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Certain immigration decisions can be appealed

| Feb 24, 2021 | Uncategorized

If you are a foreign national who wishes to live, work or study in Kentucky or anywhere else in the United States, you may need to seek approval from the United States Citizenship and Immigration Services. In the event that your request to enter the country is denied, you may be granted the opportunity to appeal that decision.

Are you looking to become a naturalized citizen?

To become a naturalized citizen, you must meet residency requirements. In some cases, it may be possible to preserve your residency status even if you live outside of the country. For instance, submitting Form N-470 may give you the right to leave the United States for a year for employment purposes. If your application is rejected, it may be possible to pursue an appeal.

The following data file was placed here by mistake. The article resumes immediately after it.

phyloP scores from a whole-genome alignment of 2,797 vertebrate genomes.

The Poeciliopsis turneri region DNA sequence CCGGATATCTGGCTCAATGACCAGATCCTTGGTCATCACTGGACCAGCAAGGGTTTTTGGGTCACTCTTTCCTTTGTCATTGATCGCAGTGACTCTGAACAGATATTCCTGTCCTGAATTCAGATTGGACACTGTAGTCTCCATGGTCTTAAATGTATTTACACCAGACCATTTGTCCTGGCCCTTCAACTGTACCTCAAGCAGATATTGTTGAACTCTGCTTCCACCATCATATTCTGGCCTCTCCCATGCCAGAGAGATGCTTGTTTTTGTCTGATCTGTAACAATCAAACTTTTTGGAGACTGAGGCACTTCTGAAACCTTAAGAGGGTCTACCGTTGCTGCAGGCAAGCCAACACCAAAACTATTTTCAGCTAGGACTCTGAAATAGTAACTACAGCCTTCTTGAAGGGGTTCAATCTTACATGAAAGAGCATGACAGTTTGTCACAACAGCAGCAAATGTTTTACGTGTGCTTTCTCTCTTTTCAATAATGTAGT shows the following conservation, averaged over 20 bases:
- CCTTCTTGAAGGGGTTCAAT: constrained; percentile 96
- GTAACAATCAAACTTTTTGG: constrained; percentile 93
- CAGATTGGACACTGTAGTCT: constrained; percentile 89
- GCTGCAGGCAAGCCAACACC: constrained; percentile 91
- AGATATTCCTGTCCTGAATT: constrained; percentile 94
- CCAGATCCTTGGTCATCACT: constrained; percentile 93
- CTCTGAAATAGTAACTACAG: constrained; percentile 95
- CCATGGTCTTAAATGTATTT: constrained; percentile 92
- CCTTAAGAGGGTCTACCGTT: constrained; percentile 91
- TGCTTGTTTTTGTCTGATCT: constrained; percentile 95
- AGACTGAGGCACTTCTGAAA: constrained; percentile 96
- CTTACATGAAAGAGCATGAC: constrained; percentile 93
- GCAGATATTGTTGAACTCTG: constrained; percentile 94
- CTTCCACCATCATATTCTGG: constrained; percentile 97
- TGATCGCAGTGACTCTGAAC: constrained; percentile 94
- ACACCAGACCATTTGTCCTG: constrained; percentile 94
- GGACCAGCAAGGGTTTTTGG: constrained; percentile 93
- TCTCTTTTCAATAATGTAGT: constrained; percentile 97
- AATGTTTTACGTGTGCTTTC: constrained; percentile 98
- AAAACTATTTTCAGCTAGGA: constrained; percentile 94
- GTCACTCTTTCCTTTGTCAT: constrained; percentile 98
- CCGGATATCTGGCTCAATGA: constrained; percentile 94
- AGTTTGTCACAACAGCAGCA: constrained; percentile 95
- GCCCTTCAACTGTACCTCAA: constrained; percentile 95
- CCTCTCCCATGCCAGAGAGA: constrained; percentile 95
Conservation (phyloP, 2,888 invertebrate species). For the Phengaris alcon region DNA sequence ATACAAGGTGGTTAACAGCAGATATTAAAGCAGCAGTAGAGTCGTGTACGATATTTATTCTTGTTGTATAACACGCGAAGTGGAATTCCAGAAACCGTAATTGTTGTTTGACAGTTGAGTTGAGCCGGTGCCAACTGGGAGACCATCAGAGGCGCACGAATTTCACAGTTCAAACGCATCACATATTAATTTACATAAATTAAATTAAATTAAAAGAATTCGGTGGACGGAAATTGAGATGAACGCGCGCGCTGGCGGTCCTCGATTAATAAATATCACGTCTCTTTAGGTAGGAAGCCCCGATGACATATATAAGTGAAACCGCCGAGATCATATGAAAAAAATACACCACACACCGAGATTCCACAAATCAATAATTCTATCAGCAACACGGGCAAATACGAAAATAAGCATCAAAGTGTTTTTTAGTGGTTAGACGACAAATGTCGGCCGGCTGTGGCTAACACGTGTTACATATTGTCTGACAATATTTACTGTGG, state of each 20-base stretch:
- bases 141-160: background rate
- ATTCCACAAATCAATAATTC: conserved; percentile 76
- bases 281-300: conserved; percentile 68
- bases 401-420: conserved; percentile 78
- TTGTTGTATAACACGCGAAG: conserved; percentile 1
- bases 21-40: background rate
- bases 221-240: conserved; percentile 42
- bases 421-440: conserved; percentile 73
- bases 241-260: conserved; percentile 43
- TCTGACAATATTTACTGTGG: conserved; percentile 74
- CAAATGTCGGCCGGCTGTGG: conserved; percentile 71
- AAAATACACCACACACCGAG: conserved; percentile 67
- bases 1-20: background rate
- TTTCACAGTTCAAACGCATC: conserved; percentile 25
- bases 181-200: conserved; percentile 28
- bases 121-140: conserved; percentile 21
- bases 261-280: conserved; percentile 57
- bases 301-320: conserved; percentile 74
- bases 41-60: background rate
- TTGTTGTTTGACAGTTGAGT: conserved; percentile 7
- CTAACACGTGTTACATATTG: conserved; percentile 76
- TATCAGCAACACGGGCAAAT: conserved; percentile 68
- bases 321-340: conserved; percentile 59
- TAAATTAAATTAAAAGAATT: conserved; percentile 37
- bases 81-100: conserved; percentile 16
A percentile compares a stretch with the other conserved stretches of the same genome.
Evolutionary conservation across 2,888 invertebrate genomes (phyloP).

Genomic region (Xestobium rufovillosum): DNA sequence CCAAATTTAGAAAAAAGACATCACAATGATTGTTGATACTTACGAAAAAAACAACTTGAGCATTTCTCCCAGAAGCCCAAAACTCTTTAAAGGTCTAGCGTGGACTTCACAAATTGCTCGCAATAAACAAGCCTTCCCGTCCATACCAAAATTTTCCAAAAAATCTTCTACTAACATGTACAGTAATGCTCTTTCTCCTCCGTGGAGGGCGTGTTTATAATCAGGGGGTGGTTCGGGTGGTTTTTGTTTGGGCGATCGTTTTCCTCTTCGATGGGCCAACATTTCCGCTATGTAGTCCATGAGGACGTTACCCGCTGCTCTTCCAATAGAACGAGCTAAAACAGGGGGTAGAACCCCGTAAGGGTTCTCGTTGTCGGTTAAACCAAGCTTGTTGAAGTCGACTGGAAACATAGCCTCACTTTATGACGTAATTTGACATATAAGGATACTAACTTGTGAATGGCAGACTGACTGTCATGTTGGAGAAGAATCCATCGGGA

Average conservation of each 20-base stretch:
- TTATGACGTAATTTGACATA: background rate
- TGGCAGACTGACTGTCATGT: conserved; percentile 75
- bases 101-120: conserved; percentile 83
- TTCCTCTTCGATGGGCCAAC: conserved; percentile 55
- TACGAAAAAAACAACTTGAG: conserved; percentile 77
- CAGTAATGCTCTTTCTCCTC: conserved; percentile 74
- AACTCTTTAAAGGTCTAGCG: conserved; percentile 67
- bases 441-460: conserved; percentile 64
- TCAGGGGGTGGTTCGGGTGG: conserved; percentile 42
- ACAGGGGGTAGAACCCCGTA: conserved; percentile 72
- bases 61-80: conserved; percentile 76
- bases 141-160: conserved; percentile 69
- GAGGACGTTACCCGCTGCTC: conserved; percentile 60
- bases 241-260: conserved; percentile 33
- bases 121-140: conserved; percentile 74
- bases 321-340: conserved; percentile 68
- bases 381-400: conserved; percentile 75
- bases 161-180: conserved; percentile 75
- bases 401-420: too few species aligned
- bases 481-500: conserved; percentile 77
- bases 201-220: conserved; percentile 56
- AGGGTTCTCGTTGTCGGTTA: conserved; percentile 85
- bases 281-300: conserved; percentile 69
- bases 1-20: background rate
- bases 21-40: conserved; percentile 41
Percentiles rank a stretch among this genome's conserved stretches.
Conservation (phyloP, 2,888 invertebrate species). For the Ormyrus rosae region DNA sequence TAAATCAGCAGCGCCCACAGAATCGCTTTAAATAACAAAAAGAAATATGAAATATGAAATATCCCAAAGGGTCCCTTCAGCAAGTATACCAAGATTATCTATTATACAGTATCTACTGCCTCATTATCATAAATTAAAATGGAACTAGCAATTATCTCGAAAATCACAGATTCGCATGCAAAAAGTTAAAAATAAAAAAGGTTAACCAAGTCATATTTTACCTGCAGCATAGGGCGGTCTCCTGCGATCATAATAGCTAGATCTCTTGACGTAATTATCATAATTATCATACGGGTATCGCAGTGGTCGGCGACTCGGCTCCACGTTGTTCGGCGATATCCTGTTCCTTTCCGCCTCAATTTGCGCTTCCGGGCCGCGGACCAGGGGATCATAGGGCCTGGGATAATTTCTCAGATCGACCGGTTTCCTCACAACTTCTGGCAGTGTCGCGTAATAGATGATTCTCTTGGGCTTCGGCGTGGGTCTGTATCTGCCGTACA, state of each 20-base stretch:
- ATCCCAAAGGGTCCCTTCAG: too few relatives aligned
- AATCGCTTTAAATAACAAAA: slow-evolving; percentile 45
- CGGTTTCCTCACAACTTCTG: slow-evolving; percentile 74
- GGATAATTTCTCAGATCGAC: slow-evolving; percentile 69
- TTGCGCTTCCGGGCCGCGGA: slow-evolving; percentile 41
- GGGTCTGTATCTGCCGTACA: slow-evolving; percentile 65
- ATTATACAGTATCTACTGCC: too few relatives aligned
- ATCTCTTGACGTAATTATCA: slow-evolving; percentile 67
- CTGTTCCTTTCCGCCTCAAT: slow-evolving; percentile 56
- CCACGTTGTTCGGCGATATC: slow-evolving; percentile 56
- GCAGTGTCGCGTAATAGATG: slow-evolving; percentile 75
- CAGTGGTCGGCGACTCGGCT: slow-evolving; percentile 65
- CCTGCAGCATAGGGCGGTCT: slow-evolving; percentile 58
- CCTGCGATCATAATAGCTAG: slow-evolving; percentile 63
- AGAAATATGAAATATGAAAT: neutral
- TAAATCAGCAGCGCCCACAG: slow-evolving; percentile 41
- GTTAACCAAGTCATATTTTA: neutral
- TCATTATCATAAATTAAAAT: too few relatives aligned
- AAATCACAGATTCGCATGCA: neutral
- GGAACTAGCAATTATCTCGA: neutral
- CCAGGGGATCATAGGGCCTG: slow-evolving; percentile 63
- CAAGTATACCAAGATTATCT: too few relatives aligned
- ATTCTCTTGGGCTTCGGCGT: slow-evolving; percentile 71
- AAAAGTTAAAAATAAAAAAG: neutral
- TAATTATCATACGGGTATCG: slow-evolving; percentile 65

Were you previously deported?

Those who are asked to leave the United States may be allowed to reenter at some point in the future. However, you must seek permission to gain reentry by filling out Form I-212. Depending on the reason for your previous removal from the country, immigration officials may decide that you’re not eligible to return. It may be in your best interest to consult with an immigration attorney to help you obtain a favorable outcome in your quest to return to America.

Does your spouse want to come to America with you?

Your spouse may be allowed to live in the United States as long as you have the authorization to be here. However, he or she may face different visa renewal requirements, and there is a chance that a request to remain in the country will be denied. Fortunately, your partner will likely be able to ask the government to reconsider an unfavorable decision.

Ideally, you will have an attorney help with your immigration case. An attorney may be able to explain the appeal process, gather evidence that might help you obtain a favorable outcome in your case or take other steps to assist during a legal proceeding. This may allow you to remain in the country or seek legal status for your spouse.